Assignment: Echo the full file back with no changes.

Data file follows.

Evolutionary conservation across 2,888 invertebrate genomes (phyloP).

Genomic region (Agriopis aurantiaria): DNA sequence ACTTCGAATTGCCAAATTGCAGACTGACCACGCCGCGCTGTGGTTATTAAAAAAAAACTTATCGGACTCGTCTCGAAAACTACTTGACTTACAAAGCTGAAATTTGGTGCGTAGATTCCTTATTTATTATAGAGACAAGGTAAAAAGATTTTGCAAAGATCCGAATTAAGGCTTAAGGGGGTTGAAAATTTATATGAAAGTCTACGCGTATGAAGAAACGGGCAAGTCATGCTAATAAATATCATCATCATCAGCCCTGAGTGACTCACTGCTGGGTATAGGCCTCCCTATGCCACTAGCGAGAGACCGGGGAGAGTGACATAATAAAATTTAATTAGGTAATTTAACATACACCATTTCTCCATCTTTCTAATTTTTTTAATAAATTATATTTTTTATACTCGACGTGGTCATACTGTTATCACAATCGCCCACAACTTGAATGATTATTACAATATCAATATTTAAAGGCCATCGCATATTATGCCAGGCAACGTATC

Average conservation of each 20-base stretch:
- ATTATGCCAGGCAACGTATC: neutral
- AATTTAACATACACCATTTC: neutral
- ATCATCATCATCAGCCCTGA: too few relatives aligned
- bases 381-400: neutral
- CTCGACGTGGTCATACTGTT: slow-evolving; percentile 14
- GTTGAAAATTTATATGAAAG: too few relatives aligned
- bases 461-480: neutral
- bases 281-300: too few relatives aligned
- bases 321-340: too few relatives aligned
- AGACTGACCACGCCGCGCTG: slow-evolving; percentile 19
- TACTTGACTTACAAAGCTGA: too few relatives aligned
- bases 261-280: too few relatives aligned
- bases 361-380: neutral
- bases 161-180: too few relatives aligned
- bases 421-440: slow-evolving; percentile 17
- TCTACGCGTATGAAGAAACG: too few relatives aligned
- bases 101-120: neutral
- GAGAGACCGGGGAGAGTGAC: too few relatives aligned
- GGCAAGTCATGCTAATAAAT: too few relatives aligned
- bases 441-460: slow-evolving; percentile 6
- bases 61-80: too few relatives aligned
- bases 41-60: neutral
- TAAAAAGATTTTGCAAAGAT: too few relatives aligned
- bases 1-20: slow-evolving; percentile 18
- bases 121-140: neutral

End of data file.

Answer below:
Evolutionary conservation across 2,888 invertebrate genomes (phyloP).

Genomic region (Agriopis aurantiaria): DNA sequence ACTTCGAATTGCCAAATTGCAGACTGACCACGCCGCGCTGTGGTTATTAAAAAAAAACTTATCGGACTCGTCTCGAAAACTACTTGACTTACAAAGCTGAAATTTGGTGCGTAGATTCCTTATTTATTATAGAGACAAGGTAAAAAGATTTTGCAAAGATCCGAATTAAGGCTTAAGGGGGTTGAAAATTTATATGAAAGTCTACGCGTATGAAGAAACGGGCAAGTCATGCTAATAAATATCATCATCATCAGCCCTGAGTGACTCACTGCTGGGTATAGGCCTCCCTATGCCACTAGCGAGAGACCGGGGAGAGTGACATAATAAAATTTAATTAGGTAATTTAACATACACCATTTCTCCATCTTTCTAATTTTTTTAATAAATTATATTTTTTATACTCGACGTGGTCATACTGTTATCACAATCGCCCACAACTTGAATGATTATTACAATATCAATATTTAAAGGCCATCGCATATTATGCCAGGCAACGTATC

Average conservation of each 20-base stretch:
- ATTATGCCAGGCAACGTATC: neutral
- AATTTAACATACACCATTTC: neutral
- ATCATCATCATCAGCCCTGA: too few relatives aligned
- bases 381-400: neutral
- CTCGACGTGGTCATACTGTT: slow-evolving; percentile 14
- GTTGAAAATTTATATGAAAG: too few relatives aligned
- bases 461-480: neutral
- bases 281-300: too few relatives aligned
- bases 321-340: too few relatives aligned
- AGACTGACCACGCCGCGCTG: slow-evolving; percentile 19
- TACTTGACTTACAAAGCTGA: too few relatives aligned
- bases 261-280: too few relatives aligned
- bases 361-380: neutral
- bases 161-180: too few relatives aligned
- bases 421-440: slow-evolving; percentile 17
- TCTACGCGTATGAAGAAACG: too few relatives aligned
- bases 101-120: neutral
- GAGAGACCGGGGAGAGTGAC: too few relatives aligned
- GGCAAGTCATGCTAATAAAT: too few relatives aligned
- bases 441-460: slow-evolving; percentile 6
- bases 61-80: too few relatives aligned
- bases 41-60: neutral
- TAAAAAGATTTTGCAAAGAT: too few relatives aligned
- bases 1-20: slow-evolving; percentile 18
- bases 121-140: neutral